Climbing Strength

In a past newsletter, Coach Fred Matheny said that a winter spent on the leg-press machine won't automatically produce greater climbing strength. Here's another take on this issue.

I read Fred's comments with interest. As a long-time cycling coach and personal trainer here in Berkeley, the issue allcomes down to specificity: We get precisely what we train for and nothing more.

If you want to be a good climber, you must climb steep hills. Absolute leg strength has little or no bearing on climbing ability. I do not know if great climbers of the past like Fuente, Van Impe, Alban, Winnen and so on ever even saw the inside of a weight room, yet they could outclimb any bodybuilder who could leg press 1,000 pounds with ease.

On a climb, you must be able to move your own bodyweight -- and the bike's weight -- against inertia. This is an entirely different enterprise from moving dead weight up and down a fixed path.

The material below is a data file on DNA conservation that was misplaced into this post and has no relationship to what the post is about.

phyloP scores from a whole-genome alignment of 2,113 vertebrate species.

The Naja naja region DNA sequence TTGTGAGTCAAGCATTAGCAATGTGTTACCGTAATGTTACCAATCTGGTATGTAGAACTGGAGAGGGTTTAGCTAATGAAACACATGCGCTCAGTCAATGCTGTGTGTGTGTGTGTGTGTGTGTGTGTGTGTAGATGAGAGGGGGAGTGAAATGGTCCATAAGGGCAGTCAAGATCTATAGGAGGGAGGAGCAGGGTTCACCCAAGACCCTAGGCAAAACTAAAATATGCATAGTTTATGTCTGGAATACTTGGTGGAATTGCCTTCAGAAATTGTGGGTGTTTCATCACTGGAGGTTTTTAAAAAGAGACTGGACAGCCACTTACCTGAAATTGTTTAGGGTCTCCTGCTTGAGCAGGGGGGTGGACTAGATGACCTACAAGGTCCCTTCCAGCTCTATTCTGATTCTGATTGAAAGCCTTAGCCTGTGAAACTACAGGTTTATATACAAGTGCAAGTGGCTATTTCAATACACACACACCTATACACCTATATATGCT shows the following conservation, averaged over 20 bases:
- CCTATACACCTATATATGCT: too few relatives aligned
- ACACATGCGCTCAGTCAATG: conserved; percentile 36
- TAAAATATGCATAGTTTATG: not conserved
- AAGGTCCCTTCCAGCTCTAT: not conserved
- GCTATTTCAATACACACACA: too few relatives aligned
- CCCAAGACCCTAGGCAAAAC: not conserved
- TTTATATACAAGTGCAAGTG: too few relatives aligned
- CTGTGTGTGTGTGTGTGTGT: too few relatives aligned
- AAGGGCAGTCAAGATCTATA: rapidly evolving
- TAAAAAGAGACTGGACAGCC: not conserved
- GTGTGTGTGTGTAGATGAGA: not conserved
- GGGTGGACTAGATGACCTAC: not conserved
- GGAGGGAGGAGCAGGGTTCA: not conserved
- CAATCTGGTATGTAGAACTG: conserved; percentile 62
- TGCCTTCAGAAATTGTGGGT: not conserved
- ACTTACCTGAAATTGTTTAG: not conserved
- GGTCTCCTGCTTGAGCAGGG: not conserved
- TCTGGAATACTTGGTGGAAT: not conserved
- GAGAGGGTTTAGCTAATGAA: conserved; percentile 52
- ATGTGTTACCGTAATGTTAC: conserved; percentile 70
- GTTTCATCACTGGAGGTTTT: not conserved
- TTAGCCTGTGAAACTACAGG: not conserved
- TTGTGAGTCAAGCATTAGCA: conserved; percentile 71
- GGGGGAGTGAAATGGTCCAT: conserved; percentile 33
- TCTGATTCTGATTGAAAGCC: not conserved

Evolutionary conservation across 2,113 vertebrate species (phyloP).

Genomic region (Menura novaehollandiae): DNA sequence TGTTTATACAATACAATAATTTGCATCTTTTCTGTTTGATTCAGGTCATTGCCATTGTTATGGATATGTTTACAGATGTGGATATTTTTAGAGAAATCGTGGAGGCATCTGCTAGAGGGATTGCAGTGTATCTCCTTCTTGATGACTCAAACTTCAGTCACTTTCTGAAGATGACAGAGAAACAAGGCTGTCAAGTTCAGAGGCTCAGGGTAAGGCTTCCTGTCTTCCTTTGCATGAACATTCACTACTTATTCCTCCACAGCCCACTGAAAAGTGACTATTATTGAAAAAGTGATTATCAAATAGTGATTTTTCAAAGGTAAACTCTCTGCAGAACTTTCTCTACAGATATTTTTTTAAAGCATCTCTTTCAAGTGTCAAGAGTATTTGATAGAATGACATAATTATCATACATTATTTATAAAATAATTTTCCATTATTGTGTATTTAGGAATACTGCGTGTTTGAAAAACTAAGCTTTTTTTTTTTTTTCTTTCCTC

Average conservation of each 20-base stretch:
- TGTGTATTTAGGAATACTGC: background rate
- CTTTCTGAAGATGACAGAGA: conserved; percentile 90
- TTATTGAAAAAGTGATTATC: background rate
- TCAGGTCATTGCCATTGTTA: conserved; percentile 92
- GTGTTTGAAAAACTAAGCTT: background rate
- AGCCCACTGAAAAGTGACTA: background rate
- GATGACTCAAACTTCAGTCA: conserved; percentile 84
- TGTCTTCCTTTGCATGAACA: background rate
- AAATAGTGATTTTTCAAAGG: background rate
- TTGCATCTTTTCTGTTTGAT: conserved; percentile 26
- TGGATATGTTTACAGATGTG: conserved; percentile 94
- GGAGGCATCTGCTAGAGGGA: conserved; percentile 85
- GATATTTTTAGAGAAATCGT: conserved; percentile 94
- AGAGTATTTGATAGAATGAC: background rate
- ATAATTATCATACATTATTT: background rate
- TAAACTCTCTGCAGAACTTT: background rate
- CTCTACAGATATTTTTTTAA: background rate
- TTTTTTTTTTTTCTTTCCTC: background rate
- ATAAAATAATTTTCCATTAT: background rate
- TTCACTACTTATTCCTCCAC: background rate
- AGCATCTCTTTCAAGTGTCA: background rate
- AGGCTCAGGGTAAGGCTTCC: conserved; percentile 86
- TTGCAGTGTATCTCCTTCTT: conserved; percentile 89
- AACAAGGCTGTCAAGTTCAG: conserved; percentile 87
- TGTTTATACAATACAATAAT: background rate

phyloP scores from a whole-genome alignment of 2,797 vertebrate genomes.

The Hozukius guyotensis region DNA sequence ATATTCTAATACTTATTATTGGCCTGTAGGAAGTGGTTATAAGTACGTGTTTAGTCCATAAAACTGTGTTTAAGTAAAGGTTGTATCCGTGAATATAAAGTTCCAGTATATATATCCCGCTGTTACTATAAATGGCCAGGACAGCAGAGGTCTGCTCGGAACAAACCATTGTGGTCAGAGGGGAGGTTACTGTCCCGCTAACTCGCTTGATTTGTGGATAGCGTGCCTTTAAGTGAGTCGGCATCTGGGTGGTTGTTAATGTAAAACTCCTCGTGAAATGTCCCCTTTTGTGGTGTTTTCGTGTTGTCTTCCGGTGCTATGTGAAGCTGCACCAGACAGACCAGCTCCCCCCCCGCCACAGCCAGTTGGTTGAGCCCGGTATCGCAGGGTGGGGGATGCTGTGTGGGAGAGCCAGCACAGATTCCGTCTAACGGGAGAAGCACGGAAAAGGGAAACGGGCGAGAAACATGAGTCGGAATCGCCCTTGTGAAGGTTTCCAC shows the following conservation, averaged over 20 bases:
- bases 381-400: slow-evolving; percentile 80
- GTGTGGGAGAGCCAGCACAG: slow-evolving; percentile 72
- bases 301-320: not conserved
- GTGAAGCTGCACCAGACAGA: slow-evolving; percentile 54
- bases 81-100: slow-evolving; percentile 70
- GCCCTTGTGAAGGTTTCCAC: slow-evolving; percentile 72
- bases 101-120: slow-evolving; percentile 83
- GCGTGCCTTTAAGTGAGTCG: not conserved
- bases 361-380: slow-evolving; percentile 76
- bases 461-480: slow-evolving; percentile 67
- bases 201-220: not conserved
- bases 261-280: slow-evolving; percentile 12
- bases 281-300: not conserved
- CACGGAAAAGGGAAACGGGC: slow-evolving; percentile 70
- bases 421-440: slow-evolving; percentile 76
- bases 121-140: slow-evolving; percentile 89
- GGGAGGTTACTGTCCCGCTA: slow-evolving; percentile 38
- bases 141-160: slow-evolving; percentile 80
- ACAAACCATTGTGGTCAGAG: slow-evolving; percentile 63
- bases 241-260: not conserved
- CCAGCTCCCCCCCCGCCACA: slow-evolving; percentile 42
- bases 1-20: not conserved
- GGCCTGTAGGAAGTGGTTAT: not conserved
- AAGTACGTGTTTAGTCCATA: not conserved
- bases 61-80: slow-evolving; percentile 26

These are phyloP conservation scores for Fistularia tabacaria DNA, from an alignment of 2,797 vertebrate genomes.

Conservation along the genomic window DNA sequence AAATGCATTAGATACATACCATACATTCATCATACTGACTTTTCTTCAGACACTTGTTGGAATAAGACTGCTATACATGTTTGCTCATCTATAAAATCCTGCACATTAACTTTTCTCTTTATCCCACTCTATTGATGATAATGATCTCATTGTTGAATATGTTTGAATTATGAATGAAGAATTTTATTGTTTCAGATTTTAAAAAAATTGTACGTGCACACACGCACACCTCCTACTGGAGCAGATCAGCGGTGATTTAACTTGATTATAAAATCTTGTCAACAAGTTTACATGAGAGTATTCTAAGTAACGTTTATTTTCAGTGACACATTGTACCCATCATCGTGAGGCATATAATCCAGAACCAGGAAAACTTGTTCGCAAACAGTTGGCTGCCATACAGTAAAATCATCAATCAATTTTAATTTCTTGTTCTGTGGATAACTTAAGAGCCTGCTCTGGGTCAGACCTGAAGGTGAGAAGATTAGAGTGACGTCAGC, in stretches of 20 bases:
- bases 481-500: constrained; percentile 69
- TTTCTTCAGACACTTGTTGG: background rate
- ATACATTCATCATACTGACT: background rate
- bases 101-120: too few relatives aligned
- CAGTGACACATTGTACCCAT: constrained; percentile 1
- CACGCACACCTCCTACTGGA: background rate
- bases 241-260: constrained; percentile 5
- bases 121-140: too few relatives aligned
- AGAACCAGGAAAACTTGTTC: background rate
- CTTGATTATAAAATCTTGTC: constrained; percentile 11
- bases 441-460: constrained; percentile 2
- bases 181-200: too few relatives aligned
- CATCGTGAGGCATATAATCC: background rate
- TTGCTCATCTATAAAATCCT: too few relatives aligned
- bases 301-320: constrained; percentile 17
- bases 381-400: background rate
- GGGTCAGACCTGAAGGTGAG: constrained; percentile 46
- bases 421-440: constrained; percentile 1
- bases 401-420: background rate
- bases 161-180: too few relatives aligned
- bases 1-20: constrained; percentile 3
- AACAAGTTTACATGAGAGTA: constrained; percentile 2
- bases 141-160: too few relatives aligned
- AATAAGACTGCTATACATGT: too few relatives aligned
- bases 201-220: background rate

The two best ways I know to become a better climber are:

  1. Lose weight, as this is the single biggest inhibitor to successful climbing.
  2. Train like mad on steep hills one or two days per week.

By steep, I mean a gradient greater than 8% for three miles or more. Needless to say, this is not terribly fun or easy, but it's a superb way to get used to working the deep muscles of the thighs, hips and low back. No other exercise can approximate this type of work. -- Tom S.

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